Music visualization is the electronic generation of shapes and images based on music, which allows music listeners to "see" the songs to which they are listening. The primary tool to create shapes and images through music visualization is computer software which is designed to capture data from a music audio file. For example, it gathers information about frequencies and volume levels, both of which can be represented numerically. The computer software then translates the data into a specific hue on a predefined color spectrum. It also assigns the data a spatial point using X and Y axes.
As the computer program receives continuous data from the audio file, it defines new colors and spatial assignments in real time. This "animates" the music, making the shapes and images change in sync with the audio. Music visualizations generally are quite complex because music is not just one data set. At any given point, for example, multiple frequencies and amplitudes can be present, and the program has to deal with as many as possible given the constraints of the programmer's software code.
A major characteristic of music visualization is that the visualizations are unique for every piece of music run in tandem with the visualization software. The visualizations differ from work to work because the data the software captures are never the same from song to song. Subsequently, part of the intrigue of music visualization is the fact that users of the software, who may have hundreds or even thousands of audio files to use, perceive the visualizations as exciting and fresh each time.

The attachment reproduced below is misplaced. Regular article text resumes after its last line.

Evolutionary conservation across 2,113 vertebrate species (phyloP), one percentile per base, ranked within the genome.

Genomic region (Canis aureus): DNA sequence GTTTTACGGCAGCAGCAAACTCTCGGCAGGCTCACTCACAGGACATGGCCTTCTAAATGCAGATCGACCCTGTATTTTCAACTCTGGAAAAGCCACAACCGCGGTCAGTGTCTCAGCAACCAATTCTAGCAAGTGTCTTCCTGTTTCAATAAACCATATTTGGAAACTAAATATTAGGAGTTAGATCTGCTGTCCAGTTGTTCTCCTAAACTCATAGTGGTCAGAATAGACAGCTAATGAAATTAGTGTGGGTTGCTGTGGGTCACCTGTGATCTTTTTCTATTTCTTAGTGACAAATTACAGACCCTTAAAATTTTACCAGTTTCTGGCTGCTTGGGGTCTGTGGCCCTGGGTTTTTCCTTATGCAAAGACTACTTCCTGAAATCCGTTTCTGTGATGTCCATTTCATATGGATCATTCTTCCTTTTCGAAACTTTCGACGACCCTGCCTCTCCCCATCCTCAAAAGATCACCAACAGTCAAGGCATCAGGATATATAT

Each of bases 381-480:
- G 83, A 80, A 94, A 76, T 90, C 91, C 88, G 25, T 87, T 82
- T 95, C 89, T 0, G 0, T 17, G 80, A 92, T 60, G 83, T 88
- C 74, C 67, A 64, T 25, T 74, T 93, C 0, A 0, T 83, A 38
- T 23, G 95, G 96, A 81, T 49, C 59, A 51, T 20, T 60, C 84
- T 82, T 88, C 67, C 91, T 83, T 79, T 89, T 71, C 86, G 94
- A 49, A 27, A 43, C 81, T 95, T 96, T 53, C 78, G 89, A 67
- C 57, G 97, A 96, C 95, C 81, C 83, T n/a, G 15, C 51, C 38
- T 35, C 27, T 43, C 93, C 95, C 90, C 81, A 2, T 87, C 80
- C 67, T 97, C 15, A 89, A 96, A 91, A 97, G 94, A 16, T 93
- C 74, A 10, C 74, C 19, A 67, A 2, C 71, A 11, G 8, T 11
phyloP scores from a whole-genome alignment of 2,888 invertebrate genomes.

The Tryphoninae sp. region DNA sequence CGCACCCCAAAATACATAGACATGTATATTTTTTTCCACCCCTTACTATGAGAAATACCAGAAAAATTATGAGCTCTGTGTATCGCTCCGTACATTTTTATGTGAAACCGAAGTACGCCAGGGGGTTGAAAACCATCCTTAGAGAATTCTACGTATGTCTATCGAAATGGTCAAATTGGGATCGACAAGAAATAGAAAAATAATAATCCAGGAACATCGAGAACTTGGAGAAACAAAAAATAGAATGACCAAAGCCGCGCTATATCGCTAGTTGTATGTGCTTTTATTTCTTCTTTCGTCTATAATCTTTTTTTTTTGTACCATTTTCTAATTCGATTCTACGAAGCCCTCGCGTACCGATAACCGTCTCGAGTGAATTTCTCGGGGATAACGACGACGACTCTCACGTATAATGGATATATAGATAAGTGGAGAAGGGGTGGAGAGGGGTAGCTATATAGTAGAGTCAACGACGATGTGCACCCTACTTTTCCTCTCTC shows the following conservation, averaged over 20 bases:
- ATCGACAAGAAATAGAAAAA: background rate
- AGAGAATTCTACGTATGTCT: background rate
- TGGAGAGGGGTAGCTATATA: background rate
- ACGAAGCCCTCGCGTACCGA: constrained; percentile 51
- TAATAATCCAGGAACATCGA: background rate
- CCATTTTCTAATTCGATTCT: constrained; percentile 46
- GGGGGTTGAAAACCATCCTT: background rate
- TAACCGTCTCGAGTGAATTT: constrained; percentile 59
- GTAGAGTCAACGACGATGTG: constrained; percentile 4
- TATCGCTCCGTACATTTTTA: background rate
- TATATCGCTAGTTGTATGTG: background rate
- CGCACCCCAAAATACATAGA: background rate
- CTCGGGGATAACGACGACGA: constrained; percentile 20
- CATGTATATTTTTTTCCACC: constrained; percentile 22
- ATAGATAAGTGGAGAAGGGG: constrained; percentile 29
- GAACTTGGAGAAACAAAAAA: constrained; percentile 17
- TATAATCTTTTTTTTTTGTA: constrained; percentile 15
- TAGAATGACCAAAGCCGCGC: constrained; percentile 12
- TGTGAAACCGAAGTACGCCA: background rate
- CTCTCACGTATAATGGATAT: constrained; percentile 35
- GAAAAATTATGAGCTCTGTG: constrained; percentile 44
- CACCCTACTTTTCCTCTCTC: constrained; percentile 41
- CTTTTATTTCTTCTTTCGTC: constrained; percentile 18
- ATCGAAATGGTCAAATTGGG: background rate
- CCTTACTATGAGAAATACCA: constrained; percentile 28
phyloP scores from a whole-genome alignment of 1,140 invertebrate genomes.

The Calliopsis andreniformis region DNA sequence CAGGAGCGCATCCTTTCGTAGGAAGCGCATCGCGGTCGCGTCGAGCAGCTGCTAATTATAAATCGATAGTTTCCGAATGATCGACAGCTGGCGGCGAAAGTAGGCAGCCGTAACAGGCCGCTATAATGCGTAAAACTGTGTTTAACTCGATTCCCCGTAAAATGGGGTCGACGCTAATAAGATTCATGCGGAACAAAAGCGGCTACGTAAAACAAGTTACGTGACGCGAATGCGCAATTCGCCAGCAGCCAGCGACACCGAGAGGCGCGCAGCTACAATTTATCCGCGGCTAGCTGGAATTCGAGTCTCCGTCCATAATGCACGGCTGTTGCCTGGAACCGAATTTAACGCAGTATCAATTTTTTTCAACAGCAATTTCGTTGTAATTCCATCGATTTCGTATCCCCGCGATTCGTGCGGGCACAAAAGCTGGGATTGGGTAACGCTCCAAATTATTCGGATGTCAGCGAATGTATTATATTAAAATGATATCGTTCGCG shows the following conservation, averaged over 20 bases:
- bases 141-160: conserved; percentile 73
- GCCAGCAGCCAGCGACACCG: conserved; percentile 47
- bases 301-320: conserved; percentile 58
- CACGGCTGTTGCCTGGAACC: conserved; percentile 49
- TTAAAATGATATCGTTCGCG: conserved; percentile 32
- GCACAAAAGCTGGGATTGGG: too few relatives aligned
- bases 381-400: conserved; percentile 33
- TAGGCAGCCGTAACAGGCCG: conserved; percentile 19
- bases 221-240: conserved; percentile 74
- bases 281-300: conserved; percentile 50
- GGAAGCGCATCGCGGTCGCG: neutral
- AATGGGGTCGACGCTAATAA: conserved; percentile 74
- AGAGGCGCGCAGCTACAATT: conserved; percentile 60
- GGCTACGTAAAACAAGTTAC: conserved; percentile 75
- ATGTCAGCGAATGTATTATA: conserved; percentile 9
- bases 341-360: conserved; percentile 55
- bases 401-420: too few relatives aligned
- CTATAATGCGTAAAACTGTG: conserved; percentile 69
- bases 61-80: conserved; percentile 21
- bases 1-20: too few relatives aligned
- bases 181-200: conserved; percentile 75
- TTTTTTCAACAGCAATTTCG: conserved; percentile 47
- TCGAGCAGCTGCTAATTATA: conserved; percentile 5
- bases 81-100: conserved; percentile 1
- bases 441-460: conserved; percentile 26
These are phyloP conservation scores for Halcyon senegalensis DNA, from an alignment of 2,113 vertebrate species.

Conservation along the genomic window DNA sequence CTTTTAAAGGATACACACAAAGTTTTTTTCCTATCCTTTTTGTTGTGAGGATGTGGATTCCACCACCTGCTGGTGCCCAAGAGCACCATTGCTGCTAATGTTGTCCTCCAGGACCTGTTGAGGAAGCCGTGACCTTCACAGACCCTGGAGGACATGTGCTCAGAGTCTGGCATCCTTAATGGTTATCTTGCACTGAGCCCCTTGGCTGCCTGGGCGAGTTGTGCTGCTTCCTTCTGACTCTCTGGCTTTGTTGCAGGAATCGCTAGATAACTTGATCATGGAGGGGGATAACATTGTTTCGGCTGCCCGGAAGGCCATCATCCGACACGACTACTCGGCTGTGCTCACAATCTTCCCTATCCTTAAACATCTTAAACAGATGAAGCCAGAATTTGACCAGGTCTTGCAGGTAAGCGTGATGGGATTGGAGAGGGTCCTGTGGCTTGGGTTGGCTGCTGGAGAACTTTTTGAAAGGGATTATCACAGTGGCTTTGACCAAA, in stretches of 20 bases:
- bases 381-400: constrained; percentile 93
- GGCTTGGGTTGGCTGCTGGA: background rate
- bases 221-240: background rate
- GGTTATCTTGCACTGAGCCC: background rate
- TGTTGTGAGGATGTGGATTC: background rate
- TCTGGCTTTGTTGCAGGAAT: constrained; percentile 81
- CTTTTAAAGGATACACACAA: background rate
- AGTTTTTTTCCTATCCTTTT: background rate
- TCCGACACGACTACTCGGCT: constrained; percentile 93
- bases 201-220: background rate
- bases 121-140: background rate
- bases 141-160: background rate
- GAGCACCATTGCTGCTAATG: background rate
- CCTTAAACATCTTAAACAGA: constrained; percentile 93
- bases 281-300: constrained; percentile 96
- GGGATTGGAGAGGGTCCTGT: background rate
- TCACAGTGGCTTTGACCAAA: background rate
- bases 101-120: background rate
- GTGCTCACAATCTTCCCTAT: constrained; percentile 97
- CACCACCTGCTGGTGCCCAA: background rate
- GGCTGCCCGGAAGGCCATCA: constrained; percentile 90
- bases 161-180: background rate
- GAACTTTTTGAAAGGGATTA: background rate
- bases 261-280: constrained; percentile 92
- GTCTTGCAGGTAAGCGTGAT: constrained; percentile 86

More broadly, music visualization also can involve the control of light via computer programs that capture music audio information. This works on the same basic principles as regular music visualization, except that instead of assigning the data to what amounts to a constantly evolving graph, it assigns it to specific light circuits and fixtures. The person using this type of music visualization typically has to provide the program with basic information about the lighting system to which the computer connects. This is a popular form of music visualization at concerts and similar shows.
Most commonly, people who want personal music visualization use the visualization programs on desktop and laptop and computer systems. Advances in technology mean that the programs also can be run on mobile devices such as cell phones, however. Additionally, manufacturers sometimes include stand-alone visualization applications in devices such as televisions so that consumers can visualize music from the shows they are watching or from music stations.